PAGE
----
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The Form and Symbolism of Minbar Architecture in The Malay World

Mohd Sabrizaa B Abd Rashid Azizul Azli B Ahmad MARA University of Technology Seri Iskandar Campus, Malaysia

The development of Islamic art and architecture in the Malay world were closely related to its historical and cultural background. The pre-Islamic period of animism and Hindu-Buddhism until the rise of Islamic Kingdom in 13th century moulded the Malay world-view in developing its own culture and tradition. The transition of mind, thought and believes lead to an interesting art and architectural transformation and evolution. This article discuss and analyse the physical and spiritual aspects of minbar architecture in the Malay world. The study comprised of the historical background of the Islamic advent in the region. The formation of minbar design and its typology in the Malay world and its variety interpretations throughout the region became the main focus of discussion. Keywords : Minbar, Malay World, Islamic Architecture

1.0 Introduction : Definitions and Background As define by Wikipedia

A minbar (Arabic: , also spelt mimbar) is a pulpit in the mosque where the Imam (leader of prayer) stands to deliver sermons (khutbah ) .

The Consise Oxford Dictionary (Ninth Edition) define minbar as

a stepped platform for preaching in a mosque.

A Dictionary of Architecture and Landscape Architecture. (2006) by Oxford University Press define minbar as
Type of pulpit in a mosque, usually at the top of a flight of steps, consisting of a small standing-space with a parapet enclosing it and with a canopy above.

Perhaps the decription of minbar by Frishman (2002:35) is more elaborate :

The minbar or pulpit, is always positioned to the right of the mihrab and consists of a staircase of varying height, with or without handrails, leading to a small platform which is often crowned by a cupola-type roof, usually in some attractive shape.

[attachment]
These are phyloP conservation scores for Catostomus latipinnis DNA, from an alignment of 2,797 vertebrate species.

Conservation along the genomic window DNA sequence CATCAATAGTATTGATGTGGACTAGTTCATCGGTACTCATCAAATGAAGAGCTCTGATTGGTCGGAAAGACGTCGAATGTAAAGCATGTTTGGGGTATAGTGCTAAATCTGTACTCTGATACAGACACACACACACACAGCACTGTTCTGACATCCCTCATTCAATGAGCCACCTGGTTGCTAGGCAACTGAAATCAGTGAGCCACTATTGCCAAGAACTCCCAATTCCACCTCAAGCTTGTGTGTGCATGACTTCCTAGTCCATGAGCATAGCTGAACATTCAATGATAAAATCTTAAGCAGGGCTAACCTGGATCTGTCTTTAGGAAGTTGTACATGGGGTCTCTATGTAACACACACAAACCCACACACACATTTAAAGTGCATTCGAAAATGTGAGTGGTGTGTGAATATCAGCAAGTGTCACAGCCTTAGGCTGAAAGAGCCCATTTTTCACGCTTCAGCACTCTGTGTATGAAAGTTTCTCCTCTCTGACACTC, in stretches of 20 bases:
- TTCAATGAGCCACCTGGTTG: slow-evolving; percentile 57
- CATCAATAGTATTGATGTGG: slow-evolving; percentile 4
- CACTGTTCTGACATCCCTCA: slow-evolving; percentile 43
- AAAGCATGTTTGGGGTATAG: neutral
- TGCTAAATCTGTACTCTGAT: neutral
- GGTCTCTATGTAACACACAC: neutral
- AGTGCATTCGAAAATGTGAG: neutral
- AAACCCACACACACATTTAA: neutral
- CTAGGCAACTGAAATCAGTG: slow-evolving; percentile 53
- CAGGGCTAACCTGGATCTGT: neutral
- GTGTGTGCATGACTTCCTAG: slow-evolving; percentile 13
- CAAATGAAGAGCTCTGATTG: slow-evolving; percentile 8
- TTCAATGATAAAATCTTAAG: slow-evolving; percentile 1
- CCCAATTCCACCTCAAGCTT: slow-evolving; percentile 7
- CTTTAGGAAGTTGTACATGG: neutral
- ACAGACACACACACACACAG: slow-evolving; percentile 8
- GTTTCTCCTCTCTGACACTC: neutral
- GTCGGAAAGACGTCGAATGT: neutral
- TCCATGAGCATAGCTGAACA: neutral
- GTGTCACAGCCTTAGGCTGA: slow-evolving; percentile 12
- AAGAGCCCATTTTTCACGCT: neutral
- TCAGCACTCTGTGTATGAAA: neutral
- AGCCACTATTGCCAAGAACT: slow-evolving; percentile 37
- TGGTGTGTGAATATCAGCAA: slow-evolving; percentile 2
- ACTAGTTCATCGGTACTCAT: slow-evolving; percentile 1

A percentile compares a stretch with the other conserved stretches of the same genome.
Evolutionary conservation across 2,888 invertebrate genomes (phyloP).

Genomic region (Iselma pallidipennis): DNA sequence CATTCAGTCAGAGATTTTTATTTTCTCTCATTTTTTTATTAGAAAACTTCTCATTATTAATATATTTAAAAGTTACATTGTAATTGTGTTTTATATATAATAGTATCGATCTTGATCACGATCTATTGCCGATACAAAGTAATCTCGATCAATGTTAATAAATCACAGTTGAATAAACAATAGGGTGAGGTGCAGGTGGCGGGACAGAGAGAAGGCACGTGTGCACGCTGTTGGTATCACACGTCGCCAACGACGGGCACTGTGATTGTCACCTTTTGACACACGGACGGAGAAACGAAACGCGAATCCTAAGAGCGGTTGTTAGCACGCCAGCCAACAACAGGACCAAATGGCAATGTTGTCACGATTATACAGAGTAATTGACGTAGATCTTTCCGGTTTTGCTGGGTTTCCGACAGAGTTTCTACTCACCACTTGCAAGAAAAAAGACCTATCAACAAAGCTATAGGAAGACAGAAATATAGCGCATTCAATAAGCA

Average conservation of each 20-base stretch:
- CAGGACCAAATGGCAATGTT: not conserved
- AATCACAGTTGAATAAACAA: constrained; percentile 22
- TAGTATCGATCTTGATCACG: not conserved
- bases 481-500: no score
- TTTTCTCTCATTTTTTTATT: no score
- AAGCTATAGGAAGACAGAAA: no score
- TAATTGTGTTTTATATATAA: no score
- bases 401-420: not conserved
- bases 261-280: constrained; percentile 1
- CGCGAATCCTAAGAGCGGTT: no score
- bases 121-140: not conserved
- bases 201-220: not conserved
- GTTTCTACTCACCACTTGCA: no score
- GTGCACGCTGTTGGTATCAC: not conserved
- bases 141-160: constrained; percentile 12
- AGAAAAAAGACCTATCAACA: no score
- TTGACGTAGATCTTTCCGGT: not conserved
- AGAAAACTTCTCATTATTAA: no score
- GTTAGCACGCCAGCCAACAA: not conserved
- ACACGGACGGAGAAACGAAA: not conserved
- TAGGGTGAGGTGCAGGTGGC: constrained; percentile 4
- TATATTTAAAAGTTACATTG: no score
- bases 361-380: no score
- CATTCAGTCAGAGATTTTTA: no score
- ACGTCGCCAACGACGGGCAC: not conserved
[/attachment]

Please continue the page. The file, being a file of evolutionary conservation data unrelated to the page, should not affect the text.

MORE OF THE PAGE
Although minbar is a main feature in a present mosque, historically it started with a simple three steps platform during the beginning of Islam in Medina. Rasulullah SallAllahu alaihi wasallam initially delivered the khutbah leaning on a palm tree trunk which was positioned near the original Mihrab. During the eighth year after hijra, when the number of Sahabah had greatly increased, and it was difficult for the assembled crowd to see and hear the Messenger of Allah SallAllahu alaihi wasallam, it was suggested that a new raised Minbar be constructed. As mentioned earlier, a new three steps platform was constructed and placed in the masjid.1 Rasulullah SallAllahu alaihi wasallam used to sit on the third step, placing his feet on the second step. Later, Abu Bakr As-Siddiq RadhiAllahu anhu, would sit on the second step, placing his feet on the first step, and then Umar ibn Khattab RadhiAllahu anhu would sit on the first step, placing his feet on the ground. For six years Caliph Uthman RadhiAllahu anhu followed the habit of Umar RadhiAllahu anhu, but then began to deliver the khutbah from the third rung as did Rasulullah SallAllahu alaihi wasallam. The existence of minbar recorded a few important history in Masjid Nabawi in Medina. 2 During the lifes of the prophet, SallAllahu alaihi wasallam used to said, What is between my house and my minbar is a meadow of the meadows of Jannah, and my minbar is on my pool . Another hadis narated by Salama; The distance between the wall of the mosque and the pulpit was hardly enough for a sheep to pass through. (Sahih Al Bukhari, Vol. IX, p.321). After a few replacement due to deterioration and fire destruction, the present minbar of Masjid Nabawi was built and sent by Sultan Murad bin Saleem of the Ottoman empire in 997 A.H. It is made of an expensive marble with gold decorations. A dome sits on marble columns creating an elongated appearance. There are twelve steps, three which are outside the door, with nine inside.3 Minbar is considered one of the architectural element which existed since the building up of Masjid Nabawi in Madinah in 622. Compared to other architectural elements such as minarets, mihrab and dome; minbar was known earlier in the Islamic culture. Originally it serves not only for a place for the preacher to stand but also as a throne or judgement seat for prophet Muhammad (may peace be upon him) and the caliphs, who political as well as religious leaders for the community. From the minbar important decision were announced apart from the Friday sermons are given. The minbar became an absolutely necessary attribute of the head of the